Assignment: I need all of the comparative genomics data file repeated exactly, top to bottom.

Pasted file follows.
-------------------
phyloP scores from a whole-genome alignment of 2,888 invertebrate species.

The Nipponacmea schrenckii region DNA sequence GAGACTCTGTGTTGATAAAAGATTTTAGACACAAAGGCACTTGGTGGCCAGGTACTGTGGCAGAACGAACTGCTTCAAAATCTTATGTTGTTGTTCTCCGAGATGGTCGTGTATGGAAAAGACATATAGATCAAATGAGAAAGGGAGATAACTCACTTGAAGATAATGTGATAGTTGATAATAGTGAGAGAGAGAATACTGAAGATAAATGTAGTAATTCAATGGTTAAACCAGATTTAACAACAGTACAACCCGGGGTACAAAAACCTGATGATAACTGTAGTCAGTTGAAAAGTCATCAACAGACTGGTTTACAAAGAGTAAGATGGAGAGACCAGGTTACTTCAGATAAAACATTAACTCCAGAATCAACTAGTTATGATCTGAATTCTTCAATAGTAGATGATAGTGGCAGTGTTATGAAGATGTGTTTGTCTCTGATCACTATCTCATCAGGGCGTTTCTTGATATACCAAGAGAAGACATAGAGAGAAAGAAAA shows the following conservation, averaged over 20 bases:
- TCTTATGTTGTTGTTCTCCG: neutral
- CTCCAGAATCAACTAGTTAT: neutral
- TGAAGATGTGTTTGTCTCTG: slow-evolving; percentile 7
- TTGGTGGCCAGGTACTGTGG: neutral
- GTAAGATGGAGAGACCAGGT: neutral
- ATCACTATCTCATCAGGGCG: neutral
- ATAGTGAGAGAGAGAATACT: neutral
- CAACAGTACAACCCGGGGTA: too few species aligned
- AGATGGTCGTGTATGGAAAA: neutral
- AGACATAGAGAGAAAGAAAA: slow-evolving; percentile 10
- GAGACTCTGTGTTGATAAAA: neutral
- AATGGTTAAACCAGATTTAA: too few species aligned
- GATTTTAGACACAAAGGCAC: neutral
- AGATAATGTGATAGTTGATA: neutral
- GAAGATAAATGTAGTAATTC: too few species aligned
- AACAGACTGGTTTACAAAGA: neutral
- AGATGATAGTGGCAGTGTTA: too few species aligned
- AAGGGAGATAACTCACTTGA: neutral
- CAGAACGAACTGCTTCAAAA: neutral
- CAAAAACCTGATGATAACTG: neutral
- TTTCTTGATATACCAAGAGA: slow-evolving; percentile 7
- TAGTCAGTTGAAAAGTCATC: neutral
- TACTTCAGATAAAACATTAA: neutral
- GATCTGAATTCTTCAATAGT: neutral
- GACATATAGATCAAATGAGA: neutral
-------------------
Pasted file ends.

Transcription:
phyloP scores from a whole-genome alignment of 2,888 invertebrate species.

The Nipponacmea schrenckii region DNA sequence GAGACTCTGTGTTGATAAAAGATTTTAGACACAAAGGCACTTGGTGGCCAGGTACTGTGGCAGAACGAACTGCTTCAAAATCTTATGTTGTTGTTCTCCGAGATGGTCGTGTATGGAAAAGACATATAGATCAAATGAGAAAGGGAGATAACTCACTTGAAGATAATGTGATAGTTGATAATAGTGAGAGAGAGAATACTGAAGATAAATGTAGTAATTCAATGGTTAAACCAGATTTAACAACAGTACAACCCGGGGTACAAAAACCTGATGATAACTGTAGTCAGTTGAAAAGTCATCAACAGACTGGTTTACAAAGAGTAAGATGGAGAGACCAGGTTACTTCAGATAAAACATTAACTCCAGAATCAACTAGTTATGATCTGAATTCTTCAATAGTAGATGATAGTGGCAGTGTTATGAAGATGTGTTTGTCTCTGATCACTATCTCATCAGGGCGTTTCTTGATATACCAAGAGAAGACATAGAGAGAAAGAAAA shows the following conservation, averaged over 20 bases:
- TCTTATGTTGTTGTTCTCCG: neutral
- CTCCAGAATCAACTAGTTAT: neutral
- TGAAGATGTGTTTGTCTCTG: slow-evolving; percentile 7
- TTGGTGGCCAGGTACTGTGG: neutral
- GTAAGATGGAGAGACCAGGT: neutral
- ATCACTATCTCATCAGGGCG: neutral
- ATAGTGAGAGAGAGAATACT: neutral
- CAACAGTACAACCCGGGGTA: too few species aligned
- AGATGGTCGTGTATGGAAAA: neutral
- AGACATAGAGAGAAAGAAAA: slow-evolving; percentile 10
- GAGACTCTGTGTTGATAAAA: neutral
- AATGGTTAAACCAGATTTAA: too few species aligned
- GATTTTAGACACAAAGGCAC: neutral
- AGATAATGTGATAGTTGATA: neutral
- GAAGATAAATGTAGTAATTC: too few species aligned
- AACAGACTGGTTTACAAAGA: neutral
- AGATGATAGTGGCAGTGTTA: too few species aligned
- AAGGGAGATAACTCACTTGA: neutral
- CAGAACGAACTGCTTCAAAA: neutral
- CAAAAACCTGATGATAACTG: neutral
- TTTCTTGATATACCAAGAGA: slow-evolving; percentile 7
- TAGTCAGTTGAAAAGTCATC: neutral
- TACTTCAGATAAAACATTAA: neutral
- GATCTGAATTCTTCAATAGT: neutral
- GACATATAGATCAAATGAGA: neutral